Linux Kernel Auditing; Unsigned Integer Overflows

For those that know me, you probably will know that for the past 5 years I have not been involved in computing. I did not even own a computer during that time! However, computing, even after 5 years is a hard thing to shake from the system, so I am starting to become involved again. I will be returning to University to study IT, and will soon, hopefully, own my own PC. Donations are always welcome🙂

And so, the show must go on..

At the end of 2002 I performed audits of the operating system kernels in NetBSD, OpenBSD, FreeBSD and Linux with approximately 30-50 security patches introduced in the mainstream kernels as a result. The majority of vulnerable kernel code snippets are available as part of a 2003 archived presentation held at http://www.ruxcon.org.au.   A higher level review was presented in Las Vegas 2003, http://www.blackhat.com , also available online.

Last night I began an audit of the Linux kernel using the same methodology as in 2002. I will discuss this methodology in another blog. For now I will only discuss a particular class of C implementation bug that are still present in the Linux kernel.

Unsigned Integer overflows.These have been discussed for many years now, but were still present in a number of bugs discovered in the auditing I performed.

unsigned int a,b,c;
if (a+b > c)

This code is found in several places in the Linux Kernel, for checking exceeding rlimits. An rlimit or resource limit is a kernel limit of how many particular operating systems resources can be used by a particular user, or how much of a resource can be used. These vulnerabilities in Linux allows some resource limits to be evaded.

“a” and “b” in the Linux kernel code were not truely limits in their own right, but the cumulative total represented a resource limit. They were both unsigned in type. An integer overflow occurred when either “a” or “b” was large, making the total overflow.

Related to these vulnerabilities are the cases when signed integers overflow in an operation, or unsigned and signed integers overflow.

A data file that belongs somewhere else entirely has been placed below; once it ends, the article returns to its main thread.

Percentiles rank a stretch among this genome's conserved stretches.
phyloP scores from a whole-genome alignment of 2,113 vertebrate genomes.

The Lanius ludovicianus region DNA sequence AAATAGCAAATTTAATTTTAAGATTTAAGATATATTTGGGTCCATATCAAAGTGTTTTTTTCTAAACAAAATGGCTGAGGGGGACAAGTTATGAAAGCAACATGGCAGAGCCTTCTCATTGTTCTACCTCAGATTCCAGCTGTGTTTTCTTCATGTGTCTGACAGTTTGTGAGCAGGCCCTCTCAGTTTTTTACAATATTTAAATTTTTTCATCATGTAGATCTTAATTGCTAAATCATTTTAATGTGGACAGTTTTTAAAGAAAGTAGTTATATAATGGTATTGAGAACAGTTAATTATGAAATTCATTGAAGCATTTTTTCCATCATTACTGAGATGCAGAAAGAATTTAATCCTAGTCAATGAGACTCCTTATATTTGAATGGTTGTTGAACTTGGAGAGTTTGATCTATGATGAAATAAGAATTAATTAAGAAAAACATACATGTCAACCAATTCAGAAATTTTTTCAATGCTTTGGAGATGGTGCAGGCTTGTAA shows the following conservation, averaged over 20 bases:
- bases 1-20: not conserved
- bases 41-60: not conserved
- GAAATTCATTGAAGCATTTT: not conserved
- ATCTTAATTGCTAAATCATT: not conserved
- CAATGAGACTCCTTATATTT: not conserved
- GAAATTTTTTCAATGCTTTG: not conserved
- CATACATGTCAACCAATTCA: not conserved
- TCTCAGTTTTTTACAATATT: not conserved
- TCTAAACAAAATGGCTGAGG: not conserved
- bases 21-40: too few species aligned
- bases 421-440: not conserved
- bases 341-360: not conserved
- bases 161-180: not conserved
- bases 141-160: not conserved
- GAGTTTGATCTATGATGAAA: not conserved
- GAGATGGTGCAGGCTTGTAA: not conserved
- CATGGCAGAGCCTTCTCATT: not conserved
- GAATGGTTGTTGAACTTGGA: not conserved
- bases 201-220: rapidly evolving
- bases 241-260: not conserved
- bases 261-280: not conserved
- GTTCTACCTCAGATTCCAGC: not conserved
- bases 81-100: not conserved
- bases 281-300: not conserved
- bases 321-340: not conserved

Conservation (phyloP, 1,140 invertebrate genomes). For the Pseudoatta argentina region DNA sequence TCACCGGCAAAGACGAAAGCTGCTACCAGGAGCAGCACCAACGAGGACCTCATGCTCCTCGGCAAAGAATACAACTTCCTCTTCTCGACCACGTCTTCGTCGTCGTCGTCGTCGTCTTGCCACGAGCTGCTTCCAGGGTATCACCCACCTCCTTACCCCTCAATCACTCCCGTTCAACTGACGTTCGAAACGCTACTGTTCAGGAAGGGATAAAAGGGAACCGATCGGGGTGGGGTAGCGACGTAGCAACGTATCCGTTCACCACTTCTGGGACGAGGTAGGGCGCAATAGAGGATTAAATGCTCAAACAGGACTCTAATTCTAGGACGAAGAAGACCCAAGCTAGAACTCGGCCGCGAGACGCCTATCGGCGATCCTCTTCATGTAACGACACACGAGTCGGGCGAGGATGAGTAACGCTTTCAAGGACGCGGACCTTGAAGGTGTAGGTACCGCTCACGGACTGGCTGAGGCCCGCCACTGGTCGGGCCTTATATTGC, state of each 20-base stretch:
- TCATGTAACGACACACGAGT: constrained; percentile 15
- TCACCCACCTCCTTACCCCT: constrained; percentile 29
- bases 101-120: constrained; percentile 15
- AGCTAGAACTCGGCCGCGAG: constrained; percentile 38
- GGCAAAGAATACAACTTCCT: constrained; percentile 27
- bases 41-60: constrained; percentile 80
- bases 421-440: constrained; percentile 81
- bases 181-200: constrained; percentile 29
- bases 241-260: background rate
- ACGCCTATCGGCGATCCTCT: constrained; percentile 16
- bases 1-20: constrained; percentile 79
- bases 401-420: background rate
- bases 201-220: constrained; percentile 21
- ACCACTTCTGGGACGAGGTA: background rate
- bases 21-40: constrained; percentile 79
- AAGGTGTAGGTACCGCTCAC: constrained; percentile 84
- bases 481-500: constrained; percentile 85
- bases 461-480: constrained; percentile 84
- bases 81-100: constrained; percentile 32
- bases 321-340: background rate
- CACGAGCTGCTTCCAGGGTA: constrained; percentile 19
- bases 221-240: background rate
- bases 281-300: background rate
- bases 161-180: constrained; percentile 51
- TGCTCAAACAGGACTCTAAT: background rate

Other details include overflows involving integers of different sizes, and architectures where integer types are of different size.

Also signifcant to this, is type promotion, which makes vulnerable some otherwise sound code.

These problems are slightly different in semantics, and will not be discussed any furthur.

Back to what we were talking about..

As an example in the case where an unsigned integer type is 8 bits in size, 0x01 + 0xff, would overflow. The correct answer to the addition 0x100, but with only 8 bits available to store the result, the high bit is truncated and the real result becomes 0x00.

In the Linux example described earlier (a+b>c), a better (but still incorrect) implementation of vulnerable code might look like this


unsigned int a,b,c;
if (a > c || b > c || (a+b)>c)

I have seen this type of code implemented to check for these types of problems, in all the kernels I audited, espceially NetBSD. However, it is still vulnerable. An example in 8 bits is when a=0x80, b=0x80, both less than c=0x90. An integer overflow occurs in 0x80+0x80 resulting in 0x100. An explicit check for an overflow should occur.

unsigned int a,b,c;
if ((a+b)>c || (a+b) < a)

A typical correct implementation in C to check for overflow is demonstrated above. When “c=a+b” overflows, then c is always less than either “a” or “b”. In the case above checking against “a” was performed, although the choice could have been “b” also.

That concludes the story on this one class of integer overflow commonly seen in vulnerable code; in our case, the Linux kernel. I will discuss more bug classes and vulnerabilities in future posts.

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